However, many of the most popular seasonal jobs for digital nomads include the sugar beet harvest (and, less commonly, other harvests), campground hosting, seasonal warehouse work (Amazon will often supply you with a campsite while you work for them), and winter mountain resort work (ski lift operator, ski instructor, etc.).
You can also look for seasonal jobs at national parks, summer-specific jobs like lifeguarding (lifeguards are in very high demand at the moment), guiding for outdoor adventures, and so forth.
CoolWorks is a good place to look for ‘outdoorsy’ seasonal work, or you can use a traditional job search website and specify that you want a seasonal job for more corporate-type positions.
Many digital nomads enjoy working hard for a few months out of the year to replenish their travel fund, then working remotely on a very part-time basis or not at all for the rest of the year while they go on adventures. If you don’t like the idea of having to balance work and travel at the same time, this can be a great solution.
Think Outside the Box
Finally, you can opt to create your own job, whether it’s digital or not. For example, if you want to work remotely and have an entrepreneurial spirit, you could become an online coach, start a blog, monetize a YouTube channel, sell digital downloads, and so forth. This type of work will of course require some heavy lifting at the outset, but being your own boss certainly has its perks.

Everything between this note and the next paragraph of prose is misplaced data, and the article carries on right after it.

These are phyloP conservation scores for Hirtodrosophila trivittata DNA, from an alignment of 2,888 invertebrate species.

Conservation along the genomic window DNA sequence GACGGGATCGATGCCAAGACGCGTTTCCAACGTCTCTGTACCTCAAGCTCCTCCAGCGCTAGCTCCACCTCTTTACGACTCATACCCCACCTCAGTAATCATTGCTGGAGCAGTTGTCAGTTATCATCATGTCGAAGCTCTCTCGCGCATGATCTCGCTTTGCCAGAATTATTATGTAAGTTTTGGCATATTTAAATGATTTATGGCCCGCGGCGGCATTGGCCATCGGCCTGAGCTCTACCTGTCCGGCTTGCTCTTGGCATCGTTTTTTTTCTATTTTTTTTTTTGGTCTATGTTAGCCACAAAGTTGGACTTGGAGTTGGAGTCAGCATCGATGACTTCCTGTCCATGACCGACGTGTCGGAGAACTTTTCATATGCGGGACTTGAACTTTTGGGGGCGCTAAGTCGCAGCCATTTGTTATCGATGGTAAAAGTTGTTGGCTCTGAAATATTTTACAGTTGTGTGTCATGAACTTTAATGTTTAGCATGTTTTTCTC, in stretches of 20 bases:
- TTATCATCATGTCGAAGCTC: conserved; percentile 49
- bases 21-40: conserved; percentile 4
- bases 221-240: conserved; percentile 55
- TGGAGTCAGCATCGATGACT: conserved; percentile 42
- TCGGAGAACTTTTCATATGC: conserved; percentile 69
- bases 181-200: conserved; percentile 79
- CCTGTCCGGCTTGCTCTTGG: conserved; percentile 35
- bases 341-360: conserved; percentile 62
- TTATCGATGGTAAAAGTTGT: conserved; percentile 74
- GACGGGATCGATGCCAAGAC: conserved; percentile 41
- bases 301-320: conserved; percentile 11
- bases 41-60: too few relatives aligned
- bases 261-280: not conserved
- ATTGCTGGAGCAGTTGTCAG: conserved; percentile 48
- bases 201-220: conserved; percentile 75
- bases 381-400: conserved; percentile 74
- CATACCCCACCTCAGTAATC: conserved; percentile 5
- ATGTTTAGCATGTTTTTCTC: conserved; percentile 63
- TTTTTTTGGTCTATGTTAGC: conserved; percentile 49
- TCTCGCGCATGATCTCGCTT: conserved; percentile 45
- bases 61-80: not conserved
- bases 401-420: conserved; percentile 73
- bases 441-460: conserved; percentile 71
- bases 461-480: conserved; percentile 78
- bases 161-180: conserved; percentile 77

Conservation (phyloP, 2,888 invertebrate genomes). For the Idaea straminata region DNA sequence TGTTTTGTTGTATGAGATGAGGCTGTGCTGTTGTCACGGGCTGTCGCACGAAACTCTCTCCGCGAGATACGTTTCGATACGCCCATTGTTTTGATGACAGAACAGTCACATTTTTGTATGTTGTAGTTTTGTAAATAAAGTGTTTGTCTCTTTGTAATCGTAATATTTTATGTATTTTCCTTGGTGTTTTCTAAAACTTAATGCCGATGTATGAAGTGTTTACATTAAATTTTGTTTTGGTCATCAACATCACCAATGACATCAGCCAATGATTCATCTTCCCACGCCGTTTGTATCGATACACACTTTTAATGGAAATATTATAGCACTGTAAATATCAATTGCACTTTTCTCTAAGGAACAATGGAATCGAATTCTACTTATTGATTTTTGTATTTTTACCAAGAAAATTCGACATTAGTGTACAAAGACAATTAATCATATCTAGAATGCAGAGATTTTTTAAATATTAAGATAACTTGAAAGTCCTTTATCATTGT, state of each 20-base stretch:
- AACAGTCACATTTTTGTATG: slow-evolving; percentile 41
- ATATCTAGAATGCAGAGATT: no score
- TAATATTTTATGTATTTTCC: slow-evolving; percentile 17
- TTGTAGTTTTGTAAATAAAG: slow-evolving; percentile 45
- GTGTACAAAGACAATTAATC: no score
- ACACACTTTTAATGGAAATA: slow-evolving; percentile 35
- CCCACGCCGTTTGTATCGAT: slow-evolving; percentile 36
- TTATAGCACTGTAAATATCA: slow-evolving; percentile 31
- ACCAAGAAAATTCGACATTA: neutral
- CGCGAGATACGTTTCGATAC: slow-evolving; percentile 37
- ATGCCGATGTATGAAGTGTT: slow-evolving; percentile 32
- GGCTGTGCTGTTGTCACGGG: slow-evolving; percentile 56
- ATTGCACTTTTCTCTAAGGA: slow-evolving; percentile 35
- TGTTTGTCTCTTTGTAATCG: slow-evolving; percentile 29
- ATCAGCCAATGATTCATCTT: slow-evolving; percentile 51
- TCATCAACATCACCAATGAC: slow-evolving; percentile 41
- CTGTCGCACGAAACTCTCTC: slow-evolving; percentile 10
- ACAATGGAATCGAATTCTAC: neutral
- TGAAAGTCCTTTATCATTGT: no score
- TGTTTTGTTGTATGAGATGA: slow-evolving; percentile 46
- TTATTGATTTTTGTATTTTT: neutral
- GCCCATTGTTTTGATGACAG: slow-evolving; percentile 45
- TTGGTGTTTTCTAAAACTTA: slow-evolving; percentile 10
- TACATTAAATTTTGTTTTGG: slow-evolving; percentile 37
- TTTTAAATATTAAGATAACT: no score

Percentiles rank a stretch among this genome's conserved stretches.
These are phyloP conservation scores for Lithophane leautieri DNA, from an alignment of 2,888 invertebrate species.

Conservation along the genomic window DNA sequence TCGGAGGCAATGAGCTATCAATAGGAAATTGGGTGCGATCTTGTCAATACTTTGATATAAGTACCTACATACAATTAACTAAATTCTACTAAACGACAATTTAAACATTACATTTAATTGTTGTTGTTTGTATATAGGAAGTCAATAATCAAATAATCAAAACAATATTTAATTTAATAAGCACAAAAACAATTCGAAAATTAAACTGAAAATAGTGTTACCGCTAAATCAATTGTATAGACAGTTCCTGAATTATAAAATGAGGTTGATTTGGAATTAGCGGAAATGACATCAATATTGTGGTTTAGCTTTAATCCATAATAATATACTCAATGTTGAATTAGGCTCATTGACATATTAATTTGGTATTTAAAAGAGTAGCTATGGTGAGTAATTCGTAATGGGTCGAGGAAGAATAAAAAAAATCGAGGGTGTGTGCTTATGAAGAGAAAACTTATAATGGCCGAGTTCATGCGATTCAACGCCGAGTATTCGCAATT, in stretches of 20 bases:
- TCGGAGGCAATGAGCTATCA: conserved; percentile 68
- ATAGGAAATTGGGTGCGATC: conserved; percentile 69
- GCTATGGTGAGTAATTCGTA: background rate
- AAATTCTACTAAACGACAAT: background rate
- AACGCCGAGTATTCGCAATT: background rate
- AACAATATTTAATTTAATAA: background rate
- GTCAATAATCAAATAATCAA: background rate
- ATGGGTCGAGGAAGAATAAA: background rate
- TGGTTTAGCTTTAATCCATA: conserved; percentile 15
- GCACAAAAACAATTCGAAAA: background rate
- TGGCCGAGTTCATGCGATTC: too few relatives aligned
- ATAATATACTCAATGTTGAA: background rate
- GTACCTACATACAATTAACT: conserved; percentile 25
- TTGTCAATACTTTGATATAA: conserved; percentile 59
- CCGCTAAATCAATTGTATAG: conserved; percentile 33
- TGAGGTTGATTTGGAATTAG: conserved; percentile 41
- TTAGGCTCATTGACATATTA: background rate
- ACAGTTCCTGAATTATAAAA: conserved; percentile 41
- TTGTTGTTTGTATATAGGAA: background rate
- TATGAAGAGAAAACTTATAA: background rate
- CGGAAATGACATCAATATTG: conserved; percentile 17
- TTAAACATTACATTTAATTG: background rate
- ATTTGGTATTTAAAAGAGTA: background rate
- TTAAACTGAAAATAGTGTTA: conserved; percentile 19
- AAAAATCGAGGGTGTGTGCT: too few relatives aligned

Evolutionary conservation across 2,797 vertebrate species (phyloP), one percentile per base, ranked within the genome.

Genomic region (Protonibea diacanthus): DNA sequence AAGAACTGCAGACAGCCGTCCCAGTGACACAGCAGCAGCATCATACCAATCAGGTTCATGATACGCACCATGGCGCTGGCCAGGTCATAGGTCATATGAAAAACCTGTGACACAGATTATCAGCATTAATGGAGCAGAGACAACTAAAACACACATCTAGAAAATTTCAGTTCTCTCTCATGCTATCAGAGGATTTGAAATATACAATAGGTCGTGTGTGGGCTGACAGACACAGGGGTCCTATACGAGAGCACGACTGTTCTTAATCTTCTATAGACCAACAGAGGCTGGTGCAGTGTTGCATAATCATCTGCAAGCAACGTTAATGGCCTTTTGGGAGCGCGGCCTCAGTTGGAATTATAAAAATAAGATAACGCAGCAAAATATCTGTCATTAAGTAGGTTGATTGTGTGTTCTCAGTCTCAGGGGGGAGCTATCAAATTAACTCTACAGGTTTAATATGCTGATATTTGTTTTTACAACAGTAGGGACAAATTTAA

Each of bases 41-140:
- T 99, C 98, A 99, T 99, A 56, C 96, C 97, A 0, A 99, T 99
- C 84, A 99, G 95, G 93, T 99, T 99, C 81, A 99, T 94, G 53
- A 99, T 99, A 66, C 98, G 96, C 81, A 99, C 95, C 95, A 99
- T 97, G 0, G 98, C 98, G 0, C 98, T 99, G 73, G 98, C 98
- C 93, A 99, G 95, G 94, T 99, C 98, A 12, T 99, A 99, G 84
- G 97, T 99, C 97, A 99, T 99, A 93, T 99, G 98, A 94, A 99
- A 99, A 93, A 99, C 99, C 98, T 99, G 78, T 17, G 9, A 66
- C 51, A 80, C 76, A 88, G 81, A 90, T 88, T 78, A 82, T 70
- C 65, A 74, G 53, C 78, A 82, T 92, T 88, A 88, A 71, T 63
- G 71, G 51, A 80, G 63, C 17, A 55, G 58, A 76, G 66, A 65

Alternatively, you can start a mobile ‘sticks and bricks’ type business, such as selling handicrafts or homemade goods. Or, if you are a musician, you can teach virtual lessons, pick up gigs as you travel, or even make a hefty sum busking on the street.
The bottom line is, there is a well-paying gig for almost every digital nomad out there, no matter how, when, and where you prefer to work. The sky’s the limit!